At the start of 2022, AT&T’s C-band availability was limited to just a handful of cities, but it’s expected to expand to dozens more by the end of the year.4 T-Mobile meanwhile won’t have C-band available until the end of 2023—so while it’s leading the 5G pack now, you may end up with better performance on AT&T if you live where C-band is near.

Take a look at our explainer on C-band 5G for a more detailed breakdown of how different 5G types work and why C-band can give you faster speeds.

Data caps and premium data: AT&T Wireless vs. T-Mobile

A lot of cellular providers—not just AT&T and T-Mobile—boast having “unlimited” cell phone plans, which give you unlimited talk and text along with other perks. But when it comes to internet data, usually there are limits hidden in the fine print.

Indeed, while most unlimited phone plans technically give you all the data you want, in reality you’ll usually have a cap on what’s usually called “premium data”—data that comes over 4G LTE and 5G networks. Once you’ve used up that premium data, then your phone will revert to sub–3G speeds, slowing your downloads and uploads to an all-but-useless crawl.

This isn’t something you have to worry about much if you’re an average phone user who just checks email, posts to social media, and calls in for the occasional Zoom meeting. But you’ll want a more generous amount of premium data if you’re using your phone to stream movies, download giant files, play online games, or use a hotspot.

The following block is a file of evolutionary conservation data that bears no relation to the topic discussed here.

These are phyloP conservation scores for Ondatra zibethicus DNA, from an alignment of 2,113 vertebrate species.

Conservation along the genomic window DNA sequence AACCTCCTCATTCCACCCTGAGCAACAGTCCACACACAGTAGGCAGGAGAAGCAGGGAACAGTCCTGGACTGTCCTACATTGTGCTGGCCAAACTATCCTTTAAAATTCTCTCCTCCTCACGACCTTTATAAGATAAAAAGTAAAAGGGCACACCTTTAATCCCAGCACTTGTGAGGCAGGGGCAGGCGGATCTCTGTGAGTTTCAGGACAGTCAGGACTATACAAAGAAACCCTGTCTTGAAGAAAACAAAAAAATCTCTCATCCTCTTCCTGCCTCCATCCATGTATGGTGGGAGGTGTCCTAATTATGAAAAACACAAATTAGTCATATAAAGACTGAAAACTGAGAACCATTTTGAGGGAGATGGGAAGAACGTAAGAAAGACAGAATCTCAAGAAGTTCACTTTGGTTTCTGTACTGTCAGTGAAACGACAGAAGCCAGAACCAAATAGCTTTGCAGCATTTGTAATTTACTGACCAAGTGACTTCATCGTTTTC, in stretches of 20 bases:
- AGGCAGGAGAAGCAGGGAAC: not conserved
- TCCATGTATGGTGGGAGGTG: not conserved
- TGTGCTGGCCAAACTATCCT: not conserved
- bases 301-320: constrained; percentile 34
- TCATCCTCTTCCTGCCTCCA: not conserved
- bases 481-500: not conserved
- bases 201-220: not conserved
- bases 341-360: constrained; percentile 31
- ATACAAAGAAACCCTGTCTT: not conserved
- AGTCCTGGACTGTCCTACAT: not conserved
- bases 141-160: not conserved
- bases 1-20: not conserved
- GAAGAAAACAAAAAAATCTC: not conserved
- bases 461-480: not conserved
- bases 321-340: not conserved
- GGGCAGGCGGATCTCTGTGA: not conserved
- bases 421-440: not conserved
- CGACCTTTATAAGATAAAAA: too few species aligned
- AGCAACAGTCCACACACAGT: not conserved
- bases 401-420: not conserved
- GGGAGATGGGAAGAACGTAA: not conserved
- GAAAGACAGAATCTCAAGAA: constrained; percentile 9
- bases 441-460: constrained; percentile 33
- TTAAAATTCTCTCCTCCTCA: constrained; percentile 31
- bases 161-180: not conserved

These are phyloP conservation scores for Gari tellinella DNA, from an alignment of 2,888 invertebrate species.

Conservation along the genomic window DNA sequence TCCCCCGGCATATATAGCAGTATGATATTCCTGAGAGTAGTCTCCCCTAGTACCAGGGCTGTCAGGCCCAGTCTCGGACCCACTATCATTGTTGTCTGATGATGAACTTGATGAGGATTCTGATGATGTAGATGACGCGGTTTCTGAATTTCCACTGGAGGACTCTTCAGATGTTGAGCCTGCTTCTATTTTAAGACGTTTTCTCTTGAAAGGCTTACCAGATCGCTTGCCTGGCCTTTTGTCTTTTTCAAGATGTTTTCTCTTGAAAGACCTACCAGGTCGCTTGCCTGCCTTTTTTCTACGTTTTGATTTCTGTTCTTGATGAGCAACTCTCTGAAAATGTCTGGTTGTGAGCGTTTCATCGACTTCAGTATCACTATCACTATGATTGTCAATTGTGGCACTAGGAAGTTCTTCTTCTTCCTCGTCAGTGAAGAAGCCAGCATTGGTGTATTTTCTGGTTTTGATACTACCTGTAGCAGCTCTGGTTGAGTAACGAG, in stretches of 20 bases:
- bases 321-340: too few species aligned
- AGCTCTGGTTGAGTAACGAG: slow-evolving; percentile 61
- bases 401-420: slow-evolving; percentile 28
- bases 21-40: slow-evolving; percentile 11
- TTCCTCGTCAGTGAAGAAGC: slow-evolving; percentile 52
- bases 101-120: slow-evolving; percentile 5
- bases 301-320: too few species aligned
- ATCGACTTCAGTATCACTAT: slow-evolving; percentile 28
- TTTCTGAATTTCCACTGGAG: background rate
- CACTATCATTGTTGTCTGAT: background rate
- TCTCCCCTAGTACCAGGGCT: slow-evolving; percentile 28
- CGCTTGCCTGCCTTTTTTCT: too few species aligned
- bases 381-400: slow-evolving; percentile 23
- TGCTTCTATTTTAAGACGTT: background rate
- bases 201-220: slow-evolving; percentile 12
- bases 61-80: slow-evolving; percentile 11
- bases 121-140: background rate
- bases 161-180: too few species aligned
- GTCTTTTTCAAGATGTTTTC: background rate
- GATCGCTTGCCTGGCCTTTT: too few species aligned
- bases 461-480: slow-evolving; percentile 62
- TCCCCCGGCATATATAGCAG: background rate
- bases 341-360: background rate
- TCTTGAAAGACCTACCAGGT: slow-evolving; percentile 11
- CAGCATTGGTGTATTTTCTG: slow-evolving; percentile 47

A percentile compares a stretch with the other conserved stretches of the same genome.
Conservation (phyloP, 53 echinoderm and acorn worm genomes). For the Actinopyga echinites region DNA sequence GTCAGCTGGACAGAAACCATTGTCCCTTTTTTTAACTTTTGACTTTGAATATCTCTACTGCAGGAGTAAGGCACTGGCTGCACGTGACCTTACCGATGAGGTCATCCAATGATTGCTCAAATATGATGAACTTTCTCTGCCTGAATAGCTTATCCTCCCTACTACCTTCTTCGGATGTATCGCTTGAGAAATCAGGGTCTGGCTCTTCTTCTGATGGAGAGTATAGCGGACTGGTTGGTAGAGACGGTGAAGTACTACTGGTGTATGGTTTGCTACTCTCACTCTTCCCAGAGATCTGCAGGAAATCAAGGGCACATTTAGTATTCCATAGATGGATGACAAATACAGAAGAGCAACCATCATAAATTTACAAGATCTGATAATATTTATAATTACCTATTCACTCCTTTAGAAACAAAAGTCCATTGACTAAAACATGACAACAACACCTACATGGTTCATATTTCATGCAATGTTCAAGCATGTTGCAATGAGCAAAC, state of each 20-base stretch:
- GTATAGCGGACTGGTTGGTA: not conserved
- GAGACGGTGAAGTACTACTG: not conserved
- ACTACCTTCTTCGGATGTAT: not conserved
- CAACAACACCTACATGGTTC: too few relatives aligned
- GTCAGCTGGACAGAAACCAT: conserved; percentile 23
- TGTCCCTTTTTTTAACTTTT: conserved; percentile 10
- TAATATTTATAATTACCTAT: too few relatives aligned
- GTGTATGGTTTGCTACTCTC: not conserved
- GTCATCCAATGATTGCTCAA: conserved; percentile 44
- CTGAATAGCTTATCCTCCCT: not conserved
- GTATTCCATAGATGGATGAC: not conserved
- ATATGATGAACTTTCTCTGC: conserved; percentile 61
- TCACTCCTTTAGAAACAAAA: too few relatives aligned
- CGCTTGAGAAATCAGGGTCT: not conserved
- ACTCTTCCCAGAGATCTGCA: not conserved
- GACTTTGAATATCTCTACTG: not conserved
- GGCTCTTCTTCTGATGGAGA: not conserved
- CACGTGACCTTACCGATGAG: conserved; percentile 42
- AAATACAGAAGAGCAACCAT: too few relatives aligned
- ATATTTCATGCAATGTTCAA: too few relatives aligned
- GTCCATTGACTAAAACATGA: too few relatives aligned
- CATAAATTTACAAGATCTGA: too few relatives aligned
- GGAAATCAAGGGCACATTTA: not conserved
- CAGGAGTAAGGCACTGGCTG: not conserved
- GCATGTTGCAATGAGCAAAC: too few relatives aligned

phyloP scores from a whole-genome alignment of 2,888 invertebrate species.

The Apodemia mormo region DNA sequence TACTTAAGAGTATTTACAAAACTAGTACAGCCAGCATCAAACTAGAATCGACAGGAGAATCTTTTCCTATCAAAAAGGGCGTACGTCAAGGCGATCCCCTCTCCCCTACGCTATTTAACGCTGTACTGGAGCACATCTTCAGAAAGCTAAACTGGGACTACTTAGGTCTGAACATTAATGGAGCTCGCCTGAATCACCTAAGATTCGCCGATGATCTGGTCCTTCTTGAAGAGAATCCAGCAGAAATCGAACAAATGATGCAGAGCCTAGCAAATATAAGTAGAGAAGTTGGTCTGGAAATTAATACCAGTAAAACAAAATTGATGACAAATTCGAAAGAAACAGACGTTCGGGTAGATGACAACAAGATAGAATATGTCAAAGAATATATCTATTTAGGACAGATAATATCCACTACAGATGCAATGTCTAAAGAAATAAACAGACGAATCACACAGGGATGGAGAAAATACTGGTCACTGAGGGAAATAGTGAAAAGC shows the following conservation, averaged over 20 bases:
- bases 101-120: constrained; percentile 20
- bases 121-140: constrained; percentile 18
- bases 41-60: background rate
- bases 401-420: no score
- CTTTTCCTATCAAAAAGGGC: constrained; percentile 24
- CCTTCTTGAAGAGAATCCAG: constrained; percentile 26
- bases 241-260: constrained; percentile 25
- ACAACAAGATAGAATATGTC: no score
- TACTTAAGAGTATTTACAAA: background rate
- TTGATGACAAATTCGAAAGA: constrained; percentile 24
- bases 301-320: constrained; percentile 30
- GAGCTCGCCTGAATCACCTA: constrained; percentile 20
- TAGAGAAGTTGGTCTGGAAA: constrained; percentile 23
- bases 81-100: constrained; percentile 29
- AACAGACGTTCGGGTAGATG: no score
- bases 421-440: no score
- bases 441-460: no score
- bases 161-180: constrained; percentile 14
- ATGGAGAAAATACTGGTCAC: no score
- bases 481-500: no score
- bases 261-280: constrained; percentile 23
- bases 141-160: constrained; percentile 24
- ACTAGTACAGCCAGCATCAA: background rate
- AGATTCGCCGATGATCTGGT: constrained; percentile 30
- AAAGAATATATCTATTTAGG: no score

T-Mobile generally hooks you up with more data compared to AT&T. But T-Mobile and AT&T both give you totally unlimited premium data with their highest-tier plans: T-Mobile’s Magenta Max and AT&T’s Unlimited Elite.

AT&T premium data caps

PlanData capPriceDetails
AT&T Unlimited StarterN/A (speeds can be deprioritized during network congestion)$65.00/mo.
AT&T Unlimited Extra50 GB (afterwards speeds can slow during network congestion)$75.00/mo.
AT&T Unlimited EliteUnlimited premium data (speeds will never slow)$85.00/mo.
AT&T PREPAID 8 GB8 GB (then speeds slowed to 128Kbps)$25.00/mo.
AT&T PREPAID 5 GB5 GB (then speeds slowed to 128Kbps)$30.00/mo.
AT&T PREPAID 15 GB15 GB (then speeds slowed to 128Kbps)$40.00/mo.
AT&T PREPAID UnlimitedUnlimited (speeds can be slowed due to network congestion)$50.00/mo. w/ AutoPay
AT&T PREPAID Unlimited PlusUnlimited (includes 22 GB premium data, after that speeds can be slowed due to network congestion)$50.00/mo. w/ AutoPay

AT&T’s Unlimited Extra and Unlimited Elite plans are the way to go if you really need a nice juicy hunk of premium data to work with every month. All the other plans either have strict data caps or wishy-washy, non-cap caps  in which your speed can be slowed at any time the provider deems fit.

T-Mobile premium data caps

PlanData capPriceDetails
Essentials50 GB (afterwards speeds can slow during network congestion)$60.00/mo.View Plans
Magenta100 GB (afterwards speeds can slow during network congestion)$70.00/mo.View Plans
Magenta MaxUnlimited premium data (speeds will never slow)$85.00/mo.View Plans
T-Mobile Connect2.5–5.5 GB$15.00/mo.View Plans
Simply Prepaid 10 GB10 GB$40.00/mo. (for 1 line)View Plans
Simply Prepaid UnlimitedUnlimited (speeds can be slowed during network congestion)$50.00/mo. (for 1 line)View Plans
Simply Prepaid Unlimited PlusUnlimited (speeds can be slowed during network congestion)$60.00/mo. (for 1 line)View Plans

As we’ve said before, T-Mobile’s Magenta Max plan gives you honest-to-goodness, when-we-say-unlimited-we-really-mean-unlimited  premium data. Pick that plan if you see yourself using your phone to stream lots of online content, attend 10 Zoom meetings a day, and post large video files to social media on the regular.